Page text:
Jason Hopkins on October 29, 2019
The State Department is on track to accept zero refugees for the month of October, a result of the president’s pause in admissions and his overall goal of dramatically reducing the number of refugees that enter the country every year.
The Trump administration is extending its pause on the U.S. Refugee Admissions Program until early November — the third extension made this fiscal year, CNN first reported. The result will ultimately mean that no refugees will be admitted into the country for the entire month of October.
“During the first week of every fiscal year, there is a pause in refugee arrivals for the U.S. Refugee Admissions Program. At the end of Fiscal Year 2019, we notified our implementing partners that the refugee arrivals pause would be extended,” a State Department spokesperson said in a statement to the Daily Caller News Foundation.
“We have now extended it through November 5. We will work with our implementing partners to plan for a resumption of refugee arrivals, including rescheduling travel for those affected by the extension,” the statement continued.
Fiscal years begin on Oct. 1 and end on Sept. 30. There is typically a pause in arrivals for the first week of October when the new fiscal year begins. However, refugees waiting to enter the U.S. were informed this month that they would have to wait until Oct. 21.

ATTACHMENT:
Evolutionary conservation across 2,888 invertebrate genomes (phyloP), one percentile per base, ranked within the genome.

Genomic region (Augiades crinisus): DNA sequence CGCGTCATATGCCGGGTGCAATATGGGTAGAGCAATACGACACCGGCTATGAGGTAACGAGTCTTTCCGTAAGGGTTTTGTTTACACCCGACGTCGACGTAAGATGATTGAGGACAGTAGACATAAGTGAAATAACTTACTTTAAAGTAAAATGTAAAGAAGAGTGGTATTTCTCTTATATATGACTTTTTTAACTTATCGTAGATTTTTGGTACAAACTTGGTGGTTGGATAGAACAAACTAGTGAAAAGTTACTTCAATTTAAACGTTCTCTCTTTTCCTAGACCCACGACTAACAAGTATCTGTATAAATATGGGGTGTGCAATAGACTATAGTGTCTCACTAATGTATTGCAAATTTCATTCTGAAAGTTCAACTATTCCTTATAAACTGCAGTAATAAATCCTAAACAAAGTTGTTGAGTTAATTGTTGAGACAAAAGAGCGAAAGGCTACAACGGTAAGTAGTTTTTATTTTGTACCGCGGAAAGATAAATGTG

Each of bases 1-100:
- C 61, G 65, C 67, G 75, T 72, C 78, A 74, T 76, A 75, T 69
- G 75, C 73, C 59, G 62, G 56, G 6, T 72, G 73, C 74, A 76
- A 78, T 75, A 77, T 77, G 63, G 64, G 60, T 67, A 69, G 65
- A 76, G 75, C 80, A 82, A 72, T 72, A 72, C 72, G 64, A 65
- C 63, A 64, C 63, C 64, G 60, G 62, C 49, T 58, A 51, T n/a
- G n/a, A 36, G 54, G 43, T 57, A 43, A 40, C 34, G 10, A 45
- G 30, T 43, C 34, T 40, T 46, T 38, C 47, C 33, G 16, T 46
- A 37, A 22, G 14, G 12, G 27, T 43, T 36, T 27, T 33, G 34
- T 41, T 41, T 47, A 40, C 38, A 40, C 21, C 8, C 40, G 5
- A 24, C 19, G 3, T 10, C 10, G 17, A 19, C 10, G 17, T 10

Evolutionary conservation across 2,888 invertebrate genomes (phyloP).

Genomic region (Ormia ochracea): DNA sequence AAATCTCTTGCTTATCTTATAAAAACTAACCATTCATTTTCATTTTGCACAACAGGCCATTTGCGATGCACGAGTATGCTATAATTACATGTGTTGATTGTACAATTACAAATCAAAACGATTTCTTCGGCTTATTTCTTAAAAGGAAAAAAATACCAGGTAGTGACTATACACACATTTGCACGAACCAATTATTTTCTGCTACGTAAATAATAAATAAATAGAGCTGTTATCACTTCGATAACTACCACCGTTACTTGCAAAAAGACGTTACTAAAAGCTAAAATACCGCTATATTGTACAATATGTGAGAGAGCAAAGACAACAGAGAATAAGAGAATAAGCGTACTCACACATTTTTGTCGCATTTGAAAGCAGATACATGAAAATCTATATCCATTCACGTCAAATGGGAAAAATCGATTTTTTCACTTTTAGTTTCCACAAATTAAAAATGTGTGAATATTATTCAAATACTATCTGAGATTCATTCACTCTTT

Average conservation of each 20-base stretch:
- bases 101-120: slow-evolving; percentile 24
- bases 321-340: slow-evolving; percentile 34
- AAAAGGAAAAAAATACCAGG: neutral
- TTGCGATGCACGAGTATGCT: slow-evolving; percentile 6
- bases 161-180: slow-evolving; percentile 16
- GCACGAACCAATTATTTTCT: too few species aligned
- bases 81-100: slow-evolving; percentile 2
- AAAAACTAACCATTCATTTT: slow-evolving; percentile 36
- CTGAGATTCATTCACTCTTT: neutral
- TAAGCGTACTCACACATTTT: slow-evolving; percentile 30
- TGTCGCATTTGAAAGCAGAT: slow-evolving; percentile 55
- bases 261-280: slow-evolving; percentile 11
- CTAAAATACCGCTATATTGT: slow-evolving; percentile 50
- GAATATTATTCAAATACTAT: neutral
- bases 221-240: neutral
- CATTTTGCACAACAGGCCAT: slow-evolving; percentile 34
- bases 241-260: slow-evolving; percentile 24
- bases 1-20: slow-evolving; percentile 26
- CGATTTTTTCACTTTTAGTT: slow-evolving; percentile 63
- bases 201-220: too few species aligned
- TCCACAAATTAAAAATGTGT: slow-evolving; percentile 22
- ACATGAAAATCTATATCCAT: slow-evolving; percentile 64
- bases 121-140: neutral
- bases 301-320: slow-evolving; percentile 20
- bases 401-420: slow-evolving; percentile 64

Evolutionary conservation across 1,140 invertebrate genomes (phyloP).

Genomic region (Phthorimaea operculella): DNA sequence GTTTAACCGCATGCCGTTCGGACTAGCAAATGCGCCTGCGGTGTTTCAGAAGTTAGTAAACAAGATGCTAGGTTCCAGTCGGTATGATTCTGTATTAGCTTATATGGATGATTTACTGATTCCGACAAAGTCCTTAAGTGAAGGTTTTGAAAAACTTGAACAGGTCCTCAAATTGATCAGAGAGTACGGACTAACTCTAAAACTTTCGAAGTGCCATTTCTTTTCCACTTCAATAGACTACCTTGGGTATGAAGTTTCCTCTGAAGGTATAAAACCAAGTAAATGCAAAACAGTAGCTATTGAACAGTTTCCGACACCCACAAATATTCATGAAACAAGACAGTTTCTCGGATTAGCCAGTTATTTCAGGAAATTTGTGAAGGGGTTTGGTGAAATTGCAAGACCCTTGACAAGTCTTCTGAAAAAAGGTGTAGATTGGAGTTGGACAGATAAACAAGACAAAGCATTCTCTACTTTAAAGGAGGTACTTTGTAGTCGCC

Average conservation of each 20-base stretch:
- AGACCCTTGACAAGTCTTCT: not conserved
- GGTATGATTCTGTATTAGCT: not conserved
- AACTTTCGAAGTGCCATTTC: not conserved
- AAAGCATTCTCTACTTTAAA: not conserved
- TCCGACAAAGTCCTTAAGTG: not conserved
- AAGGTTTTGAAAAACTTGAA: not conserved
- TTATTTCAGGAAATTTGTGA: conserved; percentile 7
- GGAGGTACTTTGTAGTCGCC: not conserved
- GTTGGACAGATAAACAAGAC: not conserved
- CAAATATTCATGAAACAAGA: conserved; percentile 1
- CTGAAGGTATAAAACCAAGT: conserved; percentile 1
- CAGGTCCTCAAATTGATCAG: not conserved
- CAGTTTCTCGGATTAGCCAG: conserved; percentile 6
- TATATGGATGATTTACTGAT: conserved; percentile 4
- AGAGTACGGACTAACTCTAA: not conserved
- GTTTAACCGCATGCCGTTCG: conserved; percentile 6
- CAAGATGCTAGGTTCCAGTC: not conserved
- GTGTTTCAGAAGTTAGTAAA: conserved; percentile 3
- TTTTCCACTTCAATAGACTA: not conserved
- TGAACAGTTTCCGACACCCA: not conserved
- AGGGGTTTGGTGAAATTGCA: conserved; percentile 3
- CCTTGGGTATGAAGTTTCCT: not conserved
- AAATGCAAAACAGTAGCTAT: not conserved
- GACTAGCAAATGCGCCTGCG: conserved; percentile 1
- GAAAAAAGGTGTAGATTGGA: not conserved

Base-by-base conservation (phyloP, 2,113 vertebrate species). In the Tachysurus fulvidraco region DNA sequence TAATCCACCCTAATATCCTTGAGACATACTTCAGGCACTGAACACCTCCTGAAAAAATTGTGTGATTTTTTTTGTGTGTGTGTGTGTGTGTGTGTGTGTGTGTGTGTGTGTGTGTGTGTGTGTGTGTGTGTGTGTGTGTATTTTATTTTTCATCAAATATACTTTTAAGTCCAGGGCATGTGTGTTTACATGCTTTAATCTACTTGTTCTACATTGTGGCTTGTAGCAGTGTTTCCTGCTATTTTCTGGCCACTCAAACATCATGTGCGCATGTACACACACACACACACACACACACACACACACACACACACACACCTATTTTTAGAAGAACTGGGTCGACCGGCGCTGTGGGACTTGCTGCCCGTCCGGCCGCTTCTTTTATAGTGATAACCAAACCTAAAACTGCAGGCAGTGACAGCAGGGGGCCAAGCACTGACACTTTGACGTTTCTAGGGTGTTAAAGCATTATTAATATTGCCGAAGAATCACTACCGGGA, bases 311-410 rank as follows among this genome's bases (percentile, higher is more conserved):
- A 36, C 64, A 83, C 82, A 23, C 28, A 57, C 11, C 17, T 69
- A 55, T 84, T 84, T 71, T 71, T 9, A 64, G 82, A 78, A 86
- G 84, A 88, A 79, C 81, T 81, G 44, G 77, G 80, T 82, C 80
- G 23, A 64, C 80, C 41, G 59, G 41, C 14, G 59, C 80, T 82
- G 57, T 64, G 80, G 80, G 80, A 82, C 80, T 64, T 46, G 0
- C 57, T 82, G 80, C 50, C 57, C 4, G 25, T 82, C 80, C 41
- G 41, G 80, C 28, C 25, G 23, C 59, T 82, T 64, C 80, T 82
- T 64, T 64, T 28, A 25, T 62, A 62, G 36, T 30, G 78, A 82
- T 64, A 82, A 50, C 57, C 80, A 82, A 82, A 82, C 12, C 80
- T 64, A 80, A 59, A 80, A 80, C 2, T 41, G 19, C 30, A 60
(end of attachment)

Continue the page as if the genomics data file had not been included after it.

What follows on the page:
That date was later pushed back to Oct. 28. Now the State Department is setting the date at Nov. 5.
“By law, no refugees may be admitted in any given fiscal year until the President signs and issues the Presidential Determination on Refugee Admissions,” the State Department said. The fact that the program keeps getting delayed suggests that President Donald Trump has not yet issued his approval of the new fiscal year numbers.
The delays follow a years-long effort by the Trump administration to greatly reduce the number of refugees allowed entry every year.
The administration in September proposed setting the fiscal year 2020 cap on refugees to 18,000 — the lowest level ever seen since the resettlement program began nearly four decades ago. Administration officials said refugee admissions would be tailored to those who face religious persecution, those who have assisted U.S. national security, and those at the heart of the U.S. southern border crisis.
The numbers for fiscal year 2020, if approved, would be a big decrease from the 23,000 refugees accepted in fiscal year 2018 and an even bigger drop from the 33,000 accepted in 2017.
The U.S. had been the number one destination for refugees worldwide for nearly 40 years. Under the Trump administration, the U.S. lost its top position for the first time, falling into second place, according to a Pew Research Center study published in June.
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